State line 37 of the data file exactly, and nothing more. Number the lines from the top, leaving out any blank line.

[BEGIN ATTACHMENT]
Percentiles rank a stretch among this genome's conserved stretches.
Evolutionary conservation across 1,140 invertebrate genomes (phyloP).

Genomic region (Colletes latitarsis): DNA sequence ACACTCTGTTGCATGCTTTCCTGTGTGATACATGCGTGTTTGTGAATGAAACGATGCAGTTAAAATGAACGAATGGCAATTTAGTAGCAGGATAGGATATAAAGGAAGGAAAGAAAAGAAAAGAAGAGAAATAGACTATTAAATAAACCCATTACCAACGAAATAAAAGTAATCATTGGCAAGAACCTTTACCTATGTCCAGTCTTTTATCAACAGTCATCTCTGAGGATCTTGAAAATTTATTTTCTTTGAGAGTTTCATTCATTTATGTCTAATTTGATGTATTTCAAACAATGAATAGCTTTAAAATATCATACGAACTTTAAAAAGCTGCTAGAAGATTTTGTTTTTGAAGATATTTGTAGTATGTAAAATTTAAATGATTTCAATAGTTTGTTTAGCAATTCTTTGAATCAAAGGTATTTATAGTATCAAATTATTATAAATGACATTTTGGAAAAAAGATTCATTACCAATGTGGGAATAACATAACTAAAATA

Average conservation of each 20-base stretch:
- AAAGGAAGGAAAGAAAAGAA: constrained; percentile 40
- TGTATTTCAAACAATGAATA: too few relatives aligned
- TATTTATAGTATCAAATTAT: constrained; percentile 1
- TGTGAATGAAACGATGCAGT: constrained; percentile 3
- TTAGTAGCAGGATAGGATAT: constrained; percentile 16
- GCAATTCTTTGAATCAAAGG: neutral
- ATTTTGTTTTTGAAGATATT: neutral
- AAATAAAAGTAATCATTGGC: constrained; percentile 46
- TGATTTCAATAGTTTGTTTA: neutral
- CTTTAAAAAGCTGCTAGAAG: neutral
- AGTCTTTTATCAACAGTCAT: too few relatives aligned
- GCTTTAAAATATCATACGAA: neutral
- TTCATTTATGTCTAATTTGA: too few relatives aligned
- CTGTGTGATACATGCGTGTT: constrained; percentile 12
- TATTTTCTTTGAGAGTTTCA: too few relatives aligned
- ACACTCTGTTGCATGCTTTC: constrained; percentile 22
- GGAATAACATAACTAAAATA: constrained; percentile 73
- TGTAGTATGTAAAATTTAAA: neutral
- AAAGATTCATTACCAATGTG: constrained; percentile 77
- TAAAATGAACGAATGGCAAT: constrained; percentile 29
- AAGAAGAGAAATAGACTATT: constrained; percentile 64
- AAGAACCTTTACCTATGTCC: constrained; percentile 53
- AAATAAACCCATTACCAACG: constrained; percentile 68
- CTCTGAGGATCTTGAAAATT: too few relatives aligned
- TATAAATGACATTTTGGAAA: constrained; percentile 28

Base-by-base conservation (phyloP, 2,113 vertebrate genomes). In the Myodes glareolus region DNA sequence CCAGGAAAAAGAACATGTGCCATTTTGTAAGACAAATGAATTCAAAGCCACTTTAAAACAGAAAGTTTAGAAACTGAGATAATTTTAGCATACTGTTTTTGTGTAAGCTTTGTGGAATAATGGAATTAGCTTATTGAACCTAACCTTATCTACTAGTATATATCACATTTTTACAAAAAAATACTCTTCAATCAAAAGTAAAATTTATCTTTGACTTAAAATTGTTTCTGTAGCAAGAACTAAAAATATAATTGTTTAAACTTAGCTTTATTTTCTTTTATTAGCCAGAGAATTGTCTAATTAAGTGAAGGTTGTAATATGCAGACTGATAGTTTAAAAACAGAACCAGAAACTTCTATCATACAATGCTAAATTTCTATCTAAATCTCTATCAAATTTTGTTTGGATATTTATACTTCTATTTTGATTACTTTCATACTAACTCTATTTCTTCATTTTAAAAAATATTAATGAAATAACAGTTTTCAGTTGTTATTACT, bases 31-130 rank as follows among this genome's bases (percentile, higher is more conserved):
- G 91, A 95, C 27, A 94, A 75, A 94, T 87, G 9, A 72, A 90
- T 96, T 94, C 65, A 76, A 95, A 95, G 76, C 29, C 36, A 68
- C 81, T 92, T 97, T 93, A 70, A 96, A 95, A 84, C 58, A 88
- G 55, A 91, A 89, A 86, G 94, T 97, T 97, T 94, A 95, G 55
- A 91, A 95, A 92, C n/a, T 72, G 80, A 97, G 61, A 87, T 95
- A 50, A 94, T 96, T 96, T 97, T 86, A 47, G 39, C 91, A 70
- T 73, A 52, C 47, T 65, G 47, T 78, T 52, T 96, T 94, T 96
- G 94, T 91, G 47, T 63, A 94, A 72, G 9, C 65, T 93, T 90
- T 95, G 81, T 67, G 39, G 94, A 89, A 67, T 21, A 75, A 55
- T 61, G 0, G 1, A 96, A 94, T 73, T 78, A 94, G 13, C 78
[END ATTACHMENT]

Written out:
- T 73, A 52, C 47, T 65, G 47, T 78, T 52, T 96, T 94, T 96